The company behind a controversial Coombs apartment complex that was knocked back by the planning directorate due to "overdevelopment" is going back to the drawing board.
The managing director of POD Project Group, Paul O'Donnell, said the group would lodge a second development application for its site at the Arthur Blakeley Way and Colbung Street intersection.
The original application for 123 apartments for the site, spread over a five, six and seven storey building, was rejected by the planning directorate in February due to it having a "detrimental impact on future residents".
The had was originally sold by the ACT government for a limit of 40 units.
But residents are worried the second proposal will still mean too many apartments on the site, and are hoping to get detail at a community meeting with the developer on Wednesday.
Wright resident and member of the Save Molonglo resident group Ryan Hemsley said residents were surprised at POD's decision to apply again.
"It's incomprehensible that they're still trying to push this development through," he said.
But Mr O'Donnell said a final decision had not been made about the number of apartments and did not set a timeframe for when the new development application would be made.
"We reviewed the reasons for the DA rejection, and we'll have a discussion with the community tomorrow about the things that we need to change," Mr O'Donnell said on Tuesday.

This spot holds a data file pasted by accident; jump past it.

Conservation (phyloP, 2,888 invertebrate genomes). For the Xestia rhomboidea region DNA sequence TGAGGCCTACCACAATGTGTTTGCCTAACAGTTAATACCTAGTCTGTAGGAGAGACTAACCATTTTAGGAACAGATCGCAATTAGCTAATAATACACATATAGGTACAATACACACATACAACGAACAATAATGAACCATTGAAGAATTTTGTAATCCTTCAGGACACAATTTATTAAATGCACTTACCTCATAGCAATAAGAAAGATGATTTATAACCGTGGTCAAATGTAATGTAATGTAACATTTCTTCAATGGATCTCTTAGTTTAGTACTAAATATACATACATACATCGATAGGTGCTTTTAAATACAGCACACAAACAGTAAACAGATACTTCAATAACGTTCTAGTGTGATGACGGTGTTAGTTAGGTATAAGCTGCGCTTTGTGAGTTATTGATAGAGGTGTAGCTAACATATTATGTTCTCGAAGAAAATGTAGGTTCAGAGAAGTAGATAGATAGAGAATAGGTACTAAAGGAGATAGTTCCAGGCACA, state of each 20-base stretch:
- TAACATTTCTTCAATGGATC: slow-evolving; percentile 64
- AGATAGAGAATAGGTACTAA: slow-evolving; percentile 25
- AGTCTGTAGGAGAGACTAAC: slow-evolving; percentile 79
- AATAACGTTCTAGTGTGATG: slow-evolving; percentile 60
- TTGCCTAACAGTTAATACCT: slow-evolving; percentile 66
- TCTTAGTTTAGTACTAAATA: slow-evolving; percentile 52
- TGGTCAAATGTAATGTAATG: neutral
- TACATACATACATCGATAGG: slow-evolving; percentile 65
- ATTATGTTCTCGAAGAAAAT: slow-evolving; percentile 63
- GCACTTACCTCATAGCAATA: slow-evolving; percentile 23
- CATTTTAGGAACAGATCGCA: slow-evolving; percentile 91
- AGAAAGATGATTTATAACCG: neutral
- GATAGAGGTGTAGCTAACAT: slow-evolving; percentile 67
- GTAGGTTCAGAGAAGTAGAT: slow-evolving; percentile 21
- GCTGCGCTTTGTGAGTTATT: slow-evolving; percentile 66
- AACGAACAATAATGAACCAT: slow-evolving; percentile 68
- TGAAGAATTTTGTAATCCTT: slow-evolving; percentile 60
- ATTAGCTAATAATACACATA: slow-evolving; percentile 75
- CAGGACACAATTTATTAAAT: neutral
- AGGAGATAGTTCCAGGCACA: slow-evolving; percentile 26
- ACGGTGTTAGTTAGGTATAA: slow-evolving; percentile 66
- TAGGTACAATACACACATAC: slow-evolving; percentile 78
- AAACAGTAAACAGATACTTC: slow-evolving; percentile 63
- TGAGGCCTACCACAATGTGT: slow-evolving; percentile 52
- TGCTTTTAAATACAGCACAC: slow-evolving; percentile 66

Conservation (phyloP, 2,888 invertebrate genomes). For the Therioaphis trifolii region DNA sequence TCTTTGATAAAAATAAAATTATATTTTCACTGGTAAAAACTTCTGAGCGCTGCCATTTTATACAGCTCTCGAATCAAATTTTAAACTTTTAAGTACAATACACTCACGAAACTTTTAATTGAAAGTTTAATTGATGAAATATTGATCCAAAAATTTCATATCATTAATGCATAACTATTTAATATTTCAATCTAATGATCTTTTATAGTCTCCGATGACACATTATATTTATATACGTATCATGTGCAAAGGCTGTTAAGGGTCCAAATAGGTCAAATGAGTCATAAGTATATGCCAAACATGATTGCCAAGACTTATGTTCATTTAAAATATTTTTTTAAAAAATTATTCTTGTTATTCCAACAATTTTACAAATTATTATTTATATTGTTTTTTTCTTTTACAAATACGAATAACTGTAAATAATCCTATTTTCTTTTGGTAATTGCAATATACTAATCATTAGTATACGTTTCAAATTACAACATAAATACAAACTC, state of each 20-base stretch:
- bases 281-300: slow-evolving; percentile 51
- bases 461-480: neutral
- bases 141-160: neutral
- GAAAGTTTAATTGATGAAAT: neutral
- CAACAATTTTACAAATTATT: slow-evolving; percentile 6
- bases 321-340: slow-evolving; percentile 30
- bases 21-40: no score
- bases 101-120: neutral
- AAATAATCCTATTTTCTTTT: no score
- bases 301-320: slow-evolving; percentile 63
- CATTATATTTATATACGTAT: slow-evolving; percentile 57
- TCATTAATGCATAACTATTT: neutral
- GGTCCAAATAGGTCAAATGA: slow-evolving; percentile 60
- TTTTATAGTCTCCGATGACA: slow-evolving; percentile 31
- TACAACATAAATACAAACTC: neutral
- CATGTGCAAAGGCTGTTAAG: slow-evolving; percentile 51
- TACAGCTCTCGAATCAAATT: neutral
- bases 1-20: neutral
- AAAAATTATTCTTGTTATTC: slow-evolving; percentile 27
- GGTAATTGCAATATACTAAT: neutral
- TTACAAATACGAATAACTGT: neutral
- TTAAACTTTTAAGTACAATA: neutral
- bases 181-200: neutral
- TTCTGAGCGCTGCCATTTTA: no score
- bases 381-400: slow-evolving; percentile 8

"We haven't finalised anything, but certainly the height of the building and the number of units would have to be reduced, as well as a raft of other things such as improving overshadowing and solar compliance.
"We're very clear on why the proposal was rejected, and we're confident that we're putting forward something that addresses the concerns put forward in the rejection letter."
Residents said the rejection of the first proposal was a "major slap down", and said they hoped the development refusal served as a warning to other developers seeking approval for projects at odds with planning rules.
Mr Hemsley said the community was angry.
"The last meeting was incredibly hostile, not many people at the time knew about the development at all," Mr Hemsley said.
Wednesday's community session will be filmed by POD Project Group, a move Mr O'Donnell said it was to ensure accurate minute keeping.
Weston Creek Community Council chairman Tom Anderson said he would like fewer apartments.
"I would like to see [the developers] conform with the maximum number of dwelling units and satisfy all the points that the planning directorate made in refusing the application," he said.
"A lot of people have bought properties nearby on the basis of the number of dwellings proposed for the site, which was a maximum of 40."